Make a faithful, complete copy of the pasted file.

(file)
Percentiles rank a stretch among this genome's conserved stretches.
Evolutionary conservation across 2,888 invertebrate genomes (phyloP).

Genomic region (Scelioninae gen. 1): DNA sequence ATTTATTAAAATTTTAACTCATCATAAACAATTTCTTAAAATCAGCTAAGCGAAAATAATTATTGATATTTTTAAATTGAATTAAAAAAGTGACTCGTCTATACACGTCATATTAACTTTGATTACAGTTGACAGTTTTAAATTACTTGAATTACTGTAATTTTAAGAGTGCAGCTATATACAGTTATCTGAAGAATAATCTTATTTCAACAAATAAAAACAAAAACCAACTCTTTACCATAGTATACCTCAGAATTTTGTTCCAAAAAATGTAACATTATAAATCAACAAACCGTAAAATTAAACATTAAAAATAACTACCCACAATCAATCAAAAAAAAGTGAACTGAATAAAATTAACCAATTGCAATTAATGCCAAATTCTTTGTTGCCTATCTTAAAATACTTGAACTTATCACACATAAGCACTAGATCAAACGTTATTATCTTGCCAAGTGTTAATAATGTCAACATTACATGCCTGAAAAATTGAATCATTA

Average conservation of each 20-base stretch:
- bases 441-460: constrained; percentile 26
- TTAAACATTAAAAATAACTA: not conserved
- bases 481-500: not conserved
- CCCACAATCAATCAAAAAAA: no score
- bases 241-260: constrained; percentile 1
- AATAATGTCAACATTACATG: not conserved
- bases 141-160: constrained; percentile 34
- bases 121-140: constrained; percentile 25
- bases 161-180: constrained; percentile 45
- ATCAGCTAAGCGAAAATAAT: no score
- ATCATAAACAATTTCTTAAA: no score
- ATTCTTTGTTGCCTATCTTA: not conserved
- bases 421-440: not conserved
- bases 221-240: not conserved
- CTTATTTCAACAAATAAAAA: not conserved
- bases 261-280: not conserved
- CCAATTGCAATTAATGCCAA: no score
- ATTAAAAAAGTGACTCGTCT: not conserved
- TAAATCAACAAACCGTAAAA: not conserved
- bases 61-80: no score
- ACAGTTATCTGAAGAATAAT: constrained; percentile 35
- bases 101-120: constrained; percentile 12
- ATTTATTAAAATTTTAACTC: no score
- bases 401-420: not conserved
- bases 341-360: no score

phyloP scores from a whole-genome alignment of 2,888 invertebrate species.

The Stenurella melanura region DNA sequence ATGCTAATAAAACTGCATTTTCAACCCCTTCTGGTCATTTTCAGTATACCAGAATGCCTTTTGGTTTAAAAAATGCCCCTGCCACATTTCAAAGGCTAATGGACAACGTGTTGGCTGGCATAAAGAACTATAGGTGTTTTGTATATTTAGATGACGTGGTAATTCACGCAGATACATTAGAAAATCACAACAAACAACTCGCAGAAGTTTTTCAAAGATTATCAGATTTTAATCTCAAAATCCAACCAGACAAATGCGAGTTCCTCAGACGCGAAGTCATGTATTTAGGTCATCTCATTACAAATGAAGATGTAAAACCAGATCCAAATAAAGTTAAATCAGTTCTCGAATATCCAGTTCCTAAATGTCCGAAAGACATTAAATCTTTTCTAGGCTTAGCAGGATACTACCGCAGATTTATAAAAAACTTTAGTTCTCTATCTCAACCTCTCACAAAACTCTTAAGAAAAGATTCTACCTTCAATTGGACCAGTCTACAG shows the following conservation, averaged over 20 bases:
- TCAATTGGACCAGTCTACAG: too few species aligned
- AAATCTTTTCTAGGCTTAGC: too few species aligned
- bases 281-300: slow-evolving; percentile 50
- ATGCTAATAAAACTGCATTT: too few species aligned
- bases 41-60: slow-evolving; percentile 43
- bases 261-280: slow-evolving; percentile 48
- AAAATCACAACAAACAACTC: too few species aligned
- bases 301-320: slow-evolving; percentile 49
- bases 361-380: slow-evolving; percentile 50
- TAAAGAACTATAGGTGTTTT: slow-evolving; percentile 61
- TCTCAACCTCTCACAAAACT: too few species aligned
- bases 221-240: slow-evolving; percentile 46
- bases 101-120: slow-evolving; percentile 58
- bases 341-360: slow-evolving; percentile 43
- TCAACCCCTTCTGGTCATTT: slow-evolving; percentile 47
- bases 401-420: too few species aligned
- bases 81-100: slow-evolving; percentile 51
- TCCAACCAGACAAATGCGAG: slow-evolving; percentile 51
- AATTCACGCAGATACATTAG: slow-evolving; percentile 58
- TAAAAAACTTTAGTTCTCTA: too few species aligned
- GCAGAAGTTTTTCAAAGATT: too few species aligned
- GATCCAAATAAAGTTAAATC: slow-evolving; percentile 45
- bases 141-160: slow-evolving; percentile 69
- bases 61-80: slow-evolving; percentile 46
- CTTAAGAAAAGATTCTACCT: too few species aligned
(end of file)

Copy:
Percentiles rank a stretch among this genome's conserved stretches.
Evolutionary conservation across 2,888 invertebrate genomes (phyloP).

Genomic region (Scelioninae gen. 1): DNA sequence ATTTATTAAAATTTTAACTCATCATAAACAATTTCTTAAAATCAGCTAAGCGAAAATAATTATTGATATTTTTAAATTGAATTAAAAAAGTGACTCGTCTATACACGTCATATTAACTTTGATTACAGTTGACAGTTTTAAATTACTTGAATTACTGTAATTTTAAGAGTGCAGCTATATACAGTTATCTGAAGAATAATCTTATTTCAACAAATAAAAACAAAAACCAACTCTTTACCATAGTATACCTCAGAATTTTGTTCCAAAAAATGTAACATTATAAATCAACAAACCGTAAAATTAAACATTAAAAATAACTACCCACAATCAATCAAAAAAAAGTGAACTGAATAAAATTAACCAATTGCAATTAATGCCAAATTCTTTGTTGCCTATCTTAAAATACTTGAACTTATCACACATAAGCACTAGATCAAACGTTATTATCTTGCCAAGTGTTAATAATGTCAACATTACATGCCTGAAAAATTGAATCATTA

Average conservation of each 20-base stretch:
- bases 441-460: constrained; percentile 26
- TTAAACATTAAAAATAACTA: not conserved
- bases 481-500: not conserved
- CCCACAATCAATCAAAAAAA: no score
- bases 241-260: constrained; percentile 1
- AATAATGTCAACATTACATG: not conserved
- bases 141-160: constrained; percentile 34
- bases 121-140: constrained; percentile 25
- bases 161-180: constrained; percentile 45
- ATCAGCTAAGCGAAAATAAT: no score
- ATCATAAACAATTTCTTAAA: no score
- ATTCTTTGTTGCCTATCTTA: not conserved
- bases 421-440: not conserved
- bases 221-240: not conserved
- CTTATTTCAACAAATAAAAA: not conserved
- bases 261-280: not conserved
- CCAATTGCAATTAATGCCAA: no score
- ATTAAAAAAGTGACTCGTCT: not conserved
- TAAATCAACAAACCGTAAAA: not conserved
- bases 61-80: no score
- ACAGTTATCTGAAGAATAAT: constrained; percentile 35
- bases 101-120: constrained; percentile 12
- ATTTATTAAAATTTTAACTC: no score
- bases 401-420: not conserved
- bases 341-360: no score

phyloP scores from a whole-genome alignment of 2,888 invertebrate species.

The Stenurella melanura region DNA sequence ATGCTAATAAAACTGCATTTTCAACCCCTTCTGGTCATTTTCAGTATACCAGAATGCCTTTTGGTTTAAAAAATGCCCCTGCCACATTTCAAAGGCTAATGGACAACGTGTTGGCTGGCATAAAGAACTATAGGTGTTTTGTATATTTAGATGACGTGGTAATTCACGCAGATACATTAGAAAATCACAACAAACAACTCGCAGAAGTTTTTCAAAGATTATCAGATTTTAATCTCAAAATCCAACCAGACAAATGCGAGTTCCTCAGACGCGAAGTCATGTATTTAGGTCATCTCATTACAAATGAAGATGTAAAACCAGATCCAAATAAAGTTAAATCAGTTCTCGAATATCCAGTTCCTAAATGTCCGAAAGACATTAAATCTTTTCTAGGCTTAGCAGGATACTACCGCAGATTTATAAAAAACTTTAGTTCTCTATCTCAACCTCTCACAAAACTCTTAAGAAAAGATTCTACCTTCAATTGGACCAGTCTACAG shows the following conservation, averaged over 20 bases:
- TCAATTGGACCAGTCTACAG: too few species aligned
- AAATCTTTTCTAGGCTTAGC: too few species aligned
- bases 281-300: slow-evolving; percentile 50
- ATGCTAATAAAACTGCATTT: too few species aligned
- bases 41-60: slow-evolving; percentile 43
- bases 261-280: slow-evolving; percentile 48
- AAAATCACAACAAACAACTC: too few species aligned
- bases 301-320: slow-evolving; percentile 49
- bases 361-380: slow-evolving; percentile 50
- TAAAGAACTATAGGTGTTTT: slow-evolving; percentile 61
- TCTCAACCTCTCACAAAACT: too few species aligned
- bases 221-240: slow-evolving; percentile 46
- bases 101-120: slow-evolving; percentile 58
- bases 341-360: slow-evolving; percentile 43
- TCAACCCCTTCTGGTCATTT: slow-evolving; percentile 47
- bases 401-420: too few species aligned
- bases 81-100: slow-evolving; percentile 51
- TCCAACCAGACAAATGCGAG: slow-evolving; percentile 51
- AATTCACGCAGATACATTAG: slow-evolving; percentile 58
- TAAAAAACTTTAGTTCTCTA: too few species aligned
- GCAGAAGTTTTTCAAAGATT: too few species aligned
- GATCCAAATAAAGTTAAATC: slow-evolving; percentile 45
- bases 141-160: slow-evolving; percentile 69
- bases 61-80: slow-evolving; percentile 46
- CTTAAGAAAAGATTCTACCT: too few species aligned